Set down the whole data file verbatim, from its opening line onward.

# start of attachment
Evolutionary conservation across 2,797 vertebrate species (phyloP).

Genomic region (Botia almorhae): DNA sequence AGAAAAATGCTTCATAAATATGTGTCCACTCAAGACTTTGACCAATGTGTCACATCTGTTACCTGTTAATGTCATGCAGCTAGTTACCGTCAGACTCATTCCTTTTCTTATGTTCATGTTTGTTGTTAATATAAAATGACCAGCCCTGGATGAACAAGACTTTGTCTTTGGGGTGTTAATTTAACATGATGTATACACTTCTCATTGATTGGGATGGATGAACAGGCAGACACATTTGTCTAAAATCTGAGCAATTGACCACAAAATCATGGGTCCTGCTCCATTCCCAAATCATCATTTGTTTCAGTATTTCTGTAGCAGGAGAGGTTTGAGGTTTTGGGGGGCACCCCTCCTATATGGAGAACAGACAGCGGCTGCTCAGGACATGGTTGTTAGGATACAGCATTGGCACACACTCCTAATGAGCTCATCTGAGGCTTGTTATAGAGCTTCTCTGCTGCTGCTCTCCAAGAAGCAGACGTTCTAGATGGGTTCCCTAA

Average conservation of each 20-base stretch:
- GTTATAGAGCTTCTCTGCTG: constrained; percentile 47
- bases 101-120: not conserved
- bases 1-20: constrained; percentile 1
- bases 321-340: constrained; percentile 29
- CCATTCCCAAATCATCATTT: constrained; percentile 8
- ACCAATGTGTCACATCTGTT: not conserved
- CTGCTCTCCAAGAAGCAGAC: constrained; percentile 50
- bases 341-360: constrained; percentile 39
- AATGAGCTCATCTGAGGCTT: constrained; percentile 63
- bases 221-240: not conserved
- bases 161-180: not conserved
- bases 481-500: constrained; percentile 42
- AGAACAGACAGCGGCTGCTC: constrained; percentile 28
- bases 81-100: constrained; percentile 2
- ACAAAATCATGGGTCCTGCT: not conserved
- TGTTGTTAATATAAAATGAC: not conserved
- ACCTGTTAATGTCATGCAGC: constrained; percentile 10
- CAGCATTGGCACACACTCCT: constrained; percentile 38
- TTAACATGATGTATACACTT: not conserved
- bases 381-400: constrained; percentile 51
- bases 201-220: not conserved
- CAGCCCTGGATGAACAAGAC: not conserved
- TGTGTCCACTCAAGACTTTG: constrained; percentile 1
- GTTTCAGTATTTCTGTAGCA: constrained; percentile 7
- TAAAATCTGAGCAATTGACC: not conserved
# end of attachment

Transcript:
Evolutionary conservation across 2,797 vertebrate species (phyloP).

Genomic region (Botia almorhae): DNA sequence AGAAAAATGCTTCATAAATATGTGTCCACTCAAGACTTTGACCAATGTGTCACATCTGTTACCTGTTAATGTCATGCAGCTAGTTACCGTCAGACTCATTCCTTTTCTTATGTTCATGTTTGTTGTTAATATAAAATGACCAGCCCTGGATGAACAAGACTTTGTCTTTGGGGTGTTAATTTAACATGATGTATACACTTCTCATTGATTGGGATGGATGAACAGGCAGACACATTTGTCTAAAATCTGAGCAATTGACCACAAAATCATGGGTCCTGCTCCATTCCCAAATCATCATTTGTTTCAGTATTTCTGTAGCAGGAGAGGTTTGAGGTTTTGGGGGGCACCCCTCCTATATGGAGAACAGACAGCGGCTGCTCAGGACATGGTTGTTAGGATACAGCATTGGCACACACTCCTAATGAGCTCATCTGAGGCTTGTTATAGAGCTTCTCTGCTGCTGCTCTCCAAGAAGCAGACGTTCTAGATGGGTTCCCTAA

Average conservation of each 20-base stretch:
- GTTATAGAGCTTCTCTGCTG: constrained; percentile 47
- bases 101-120: not conserved
- bases 1-20: constrained; percentile 1
- bases 321-340: constrained; percentile 29
- CCATTCCCAAATCATCATTT: constrained; percentile 8
- ACCAATGTGTCACATCTGTT: not conserved
- CTGCTCTCCAAGAAGCAGAC: constrained; percentile 50
- bases 341-360: constrained; percentile 39
- AATGAGCTCATCTGAGGCTT: constrained; percentile 63
- bases 221-240: not conserved
- bases 161-180: not conserved
- bases 481-500: constrained; percentile 42
- AGAACAGACAGCGGCTGCTC: constrained; percentile 28
- bases 81-100: constrained; percentile 2
- ACAAAATCATGGGTCCTGCT: not conserved
- TGTTGTTAATATAAAATGAC: not conserved
- ACCTGTTAATGTCATGCAGC: constrained; percentile 10
- CAGCATTGGCACACACTCCT: constrained; percentile 38
- TTAACATGATGTATACACTT: not conserved
- bases 381-400: constrained; percentile 51
- bases 201-220: not conserved
- CAGCCCTGGATGAACAAGAC: not conserved
- TGTGTCCACTCAAGACTTTG: constrained; percentile 1
- GTTTCAGTATTTCTGTAGCA: constrained; percentile 7
- TAAAATCTGAGCAATTGACC: not conserved